[RFC2616], Accept: header is defined to make server-driven content
   negotiation.  Schema negotiation can be piggybacked on it by using
   some content type parameter to carry acceptable schema ID set.

3.4.  Publisher-Driven Schema Negotiation

   CoAP[I-D.ietf-core-coap] and some other protocols may have publish-
   subscribe (observer) pattern in communication.  In this case, a
   subscriber should give its acceptable schema ID set to a publisher as
   it registers its subscription request.


4.  Security Considerations

   No particular security concern is raised by this document.
   Applications should be able to detect malformed input as usual.


5.  IANA Considerations

   This document has no actions for IANA.


6.  Normative References

   [I-D.cheshire-dnsext-dns-sd]
              Cheshire, S. and M. Krochmal, "DNS-Based Service
              Discovery", draft-cheshire-dnsext-dns-sd-11 (work in
              progress), December 2011.

   [I-D.ietf-core-coap]
              Shelby, Z., Hartke, K., Bormann, C., and B. Frank,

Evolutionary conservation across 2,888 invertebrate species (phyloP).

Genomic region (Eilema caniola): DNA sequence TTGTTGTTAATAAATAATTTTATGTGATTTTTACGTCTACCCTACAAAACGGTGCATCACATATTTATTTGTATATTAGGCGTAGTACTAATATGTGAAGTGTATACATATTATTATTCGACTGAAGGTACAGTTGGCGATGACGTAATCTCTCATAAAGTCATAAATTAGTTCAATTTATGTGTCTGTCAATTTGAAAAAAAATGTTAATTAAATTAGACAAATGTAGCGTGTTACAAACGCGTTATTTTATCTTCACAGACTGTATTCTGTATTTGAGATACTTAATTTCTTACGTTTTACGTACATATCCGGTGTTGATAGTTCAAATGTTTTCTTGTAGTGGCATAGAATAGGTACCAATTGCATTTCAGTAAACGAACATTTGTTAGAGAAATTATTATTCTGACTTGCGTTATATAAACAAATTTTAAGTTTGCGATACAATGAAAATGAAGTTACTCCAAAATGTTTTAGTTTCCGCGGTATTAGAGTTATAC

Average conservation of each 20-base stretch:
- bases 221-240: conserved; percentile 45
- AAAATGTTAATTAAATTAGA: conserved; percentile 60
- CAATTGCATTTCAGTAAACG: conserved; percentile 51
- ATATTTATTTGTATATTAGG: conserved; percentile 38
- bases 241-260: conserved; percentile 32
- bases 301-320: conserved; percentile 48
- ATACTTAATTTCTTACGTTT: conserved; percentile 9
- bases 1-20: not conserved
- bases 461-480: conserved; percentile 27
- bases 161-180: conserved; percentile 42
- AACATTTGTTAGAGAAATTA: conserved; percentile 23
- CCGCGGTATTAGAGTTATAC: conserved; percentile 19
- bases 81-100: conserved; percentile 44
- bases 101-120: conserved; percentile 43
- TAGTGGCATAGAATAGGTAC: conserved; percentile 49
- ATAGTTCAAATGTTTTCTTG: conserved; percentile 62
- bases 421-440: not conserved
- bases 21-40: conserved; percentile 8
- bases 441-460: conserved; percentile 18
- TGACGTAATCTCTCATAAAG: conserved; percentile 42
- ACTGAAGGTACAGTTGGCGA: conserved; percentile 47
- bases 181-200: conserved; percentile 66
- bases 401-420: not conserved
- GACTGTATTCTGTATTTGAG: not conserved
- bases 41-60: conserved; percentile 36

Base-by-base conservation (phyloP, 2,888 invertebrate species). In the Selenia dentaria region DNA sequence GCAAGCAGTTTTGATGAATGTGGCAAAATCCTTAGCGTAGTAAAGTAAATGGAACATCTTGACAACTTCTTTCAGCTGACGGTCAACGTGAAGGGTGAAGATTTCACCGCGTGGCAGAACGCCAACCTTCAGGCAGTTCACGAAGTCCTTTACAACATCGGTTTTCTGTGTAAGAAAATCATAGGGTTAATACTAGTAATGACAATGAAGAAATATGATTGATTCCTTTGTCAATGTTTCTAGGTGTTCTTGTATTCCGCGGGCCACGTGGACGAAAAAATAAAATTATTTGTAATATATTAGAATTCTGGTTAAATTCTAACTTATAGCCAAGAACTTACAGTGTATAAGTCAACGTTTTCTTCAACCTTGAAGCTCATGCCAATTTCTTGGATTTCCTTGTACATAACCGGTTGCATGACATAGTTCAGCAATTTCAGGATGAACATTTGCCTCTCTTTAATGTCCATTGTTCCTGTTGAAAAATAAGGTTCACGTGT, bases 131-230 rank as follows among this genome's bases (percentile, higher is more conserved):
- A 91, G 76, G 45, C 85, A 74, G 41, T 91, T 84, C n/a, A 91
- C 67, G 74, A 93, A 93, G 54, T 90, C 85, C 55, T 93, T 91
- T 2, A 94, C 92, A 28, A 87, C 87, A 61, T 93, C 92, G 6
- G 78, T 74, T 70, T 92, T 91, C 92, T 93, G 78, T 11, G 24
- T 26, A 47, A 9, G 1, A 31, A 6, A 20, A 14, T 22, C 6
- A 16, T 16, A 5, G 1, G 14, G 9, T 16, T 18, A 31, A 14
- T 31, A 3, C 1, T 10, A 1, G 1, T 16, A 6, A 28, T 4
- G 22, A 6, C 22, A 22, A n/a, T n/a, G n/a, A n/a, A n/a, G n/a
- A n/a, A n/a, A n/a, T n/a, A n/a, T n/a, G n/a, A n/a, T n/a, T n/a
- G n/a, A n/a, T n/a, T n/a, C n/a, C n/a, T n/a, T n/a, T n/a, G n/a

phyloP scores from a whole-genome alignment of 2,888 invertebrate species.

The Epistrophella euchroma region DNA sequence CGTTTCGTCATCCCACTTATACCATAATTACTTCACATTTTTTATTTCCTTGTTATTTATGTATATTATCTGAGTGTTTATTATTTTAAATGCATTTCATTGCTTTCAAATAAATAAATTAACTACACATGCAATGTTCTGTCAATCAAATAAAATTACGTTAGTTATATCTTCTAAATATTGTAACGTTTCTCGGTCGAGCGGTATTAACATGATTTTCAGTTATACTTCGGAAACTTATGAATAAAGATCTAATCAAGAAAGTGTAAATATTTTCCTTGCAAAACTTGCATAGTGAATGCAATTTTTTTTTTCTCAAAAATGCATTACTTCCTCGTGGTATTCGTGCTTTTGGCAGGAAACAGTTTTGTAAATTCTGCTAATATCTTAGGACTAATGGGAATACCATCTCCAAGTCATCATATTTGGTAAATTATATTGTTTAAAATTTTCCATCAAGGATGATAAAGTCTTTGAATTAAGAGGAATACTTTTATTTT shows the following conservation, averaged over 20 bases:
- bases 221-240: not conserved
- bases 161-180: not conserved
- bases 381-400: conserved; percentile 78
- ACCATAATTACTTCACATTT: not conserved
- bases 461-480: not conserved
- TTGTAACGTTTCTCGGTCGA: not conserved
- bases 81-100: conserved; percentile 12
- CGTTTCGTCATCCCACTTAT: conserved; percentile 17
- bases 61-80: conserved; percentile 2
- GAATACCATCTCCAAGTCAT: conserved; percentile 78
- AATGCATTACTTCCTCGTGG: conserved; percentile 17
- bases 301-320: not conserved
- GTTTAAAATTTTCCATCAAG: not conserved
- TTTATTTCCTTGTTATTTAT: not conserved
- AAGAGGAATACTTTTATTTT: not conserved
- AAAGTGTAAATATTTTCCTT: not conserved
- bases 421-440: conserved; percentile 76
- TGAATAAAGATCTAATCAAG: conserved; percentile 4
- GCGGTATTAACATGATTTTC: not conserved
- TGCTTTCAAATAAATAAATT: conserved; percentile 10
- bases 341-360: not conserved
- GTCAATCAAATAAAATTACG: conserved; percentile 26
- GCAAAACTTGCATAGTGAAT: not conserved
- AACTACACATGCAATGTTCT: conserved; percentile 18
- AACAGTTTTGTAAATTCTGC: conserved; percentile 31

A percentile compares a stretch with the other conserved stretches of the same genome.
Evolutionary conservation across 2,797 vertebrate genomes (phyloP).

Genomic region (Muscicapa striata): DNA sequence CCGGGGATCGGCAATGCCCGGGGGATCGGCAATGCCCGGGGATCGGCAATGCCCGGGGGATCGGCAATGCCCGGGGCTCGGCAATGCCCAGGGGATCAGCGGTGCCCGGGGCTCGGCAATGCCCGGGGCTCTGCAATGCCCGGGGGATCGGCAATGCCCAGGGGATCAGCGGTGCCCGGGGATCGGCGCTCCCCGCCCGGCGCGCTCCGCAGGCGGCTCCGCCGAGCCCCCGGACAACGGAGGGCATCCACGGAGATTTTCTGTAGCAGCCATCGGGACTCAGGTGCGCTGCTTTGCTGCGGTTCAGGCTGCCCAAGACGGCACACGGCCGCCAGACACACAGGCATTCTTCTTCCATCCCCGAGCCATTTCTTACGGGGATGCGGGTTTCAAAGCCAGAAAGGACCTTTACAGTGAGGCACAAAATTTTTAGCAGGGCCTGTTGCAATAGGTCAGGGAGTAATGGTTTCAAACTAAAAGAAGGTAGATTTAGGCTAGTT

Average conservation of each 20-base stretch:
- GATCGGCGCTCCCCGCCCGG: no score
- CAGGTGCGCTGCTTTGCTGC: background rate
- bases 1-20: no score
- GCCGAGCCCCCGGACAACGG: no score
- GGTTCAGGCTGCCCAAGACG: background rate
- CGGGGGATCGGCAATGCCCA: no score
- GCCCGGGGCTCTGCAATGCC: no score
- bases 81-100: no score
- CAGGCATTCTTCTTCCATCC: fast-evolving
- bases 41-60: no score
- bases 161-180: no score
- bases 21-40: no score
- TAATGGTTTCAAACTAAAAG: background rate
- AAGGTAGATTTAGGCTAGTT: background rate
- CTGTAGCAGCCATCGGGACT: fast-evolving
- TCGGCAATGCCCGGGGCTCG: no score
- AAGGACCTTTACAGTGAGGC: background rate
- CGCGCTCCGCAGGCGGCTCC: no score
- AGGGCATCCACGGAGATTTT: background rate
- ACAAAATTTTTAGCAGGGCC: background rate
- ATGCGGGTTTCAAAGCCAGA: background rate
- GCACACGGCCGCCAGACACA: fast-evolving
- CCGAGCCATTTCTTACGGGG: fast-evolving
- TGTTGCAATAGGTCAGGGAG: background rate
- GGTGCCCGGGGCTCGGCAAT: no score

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              "Constrained Application Protocol (CoAP)",
              draft-ietf-core-coap-11 (work in progress), July 2012.

   [I-D.nottingham-http-link-header]
              Nottingham, M., "Web Linking",
              draft-nottingham-http-link-header-10 (work in progress),
              May 2010.

   [I-D.shelby-core-coap-req]
              Shelby, Z., Stuber, M., Sturek, D., Frank, B., and R.
              Kelsey, "CoAP Requirements and Features",
              draft-shelby-core-coap-req-02 (work in progress),
              October 2010.

   [RFC2616]  Fielding, R., Gettys, J., Mogul, J., Frystyk, H.,
              Masinter, L., Leach, P., and T. Berners-Lee, "Hypertext
              Transfer Protocol -- HTTP/1.1", RFC 2616, June 1999.

   [W3C.REC-exi-20110310]
              Kamiya, T. and J. Schneider, "Efficient XML Interchange
              (EXI) Format 1.0", World Wide Web Consortium
              Recommendation REC-exi-20110310, March 2011,
              <http://www.w3.org/TR/2011/REC-exi-20110310>.

   [W3C.WD-exi-profile-20120731]
              Fablet, Y. and D. Peintner, "Efficient XML Interchange
              (EXI) Profile", World Wide Web Consortium LastCall WD-exi-
              profile-20120731, July 2012,
              <http://www.w3.org/TR/2012/WD-exi-profile-20120731>.


Author's Address

   Yusuke Doi
   TOSHIBA Corporation
   Komukai Toshiba Cho 1
   Saiwai-Ku
   Kawasaki, Kanagawa  2128582
   JAPAN

   Phone: +81-45-342-7230
   Email: yusuke.doi@toshiba.co.jp
   URI: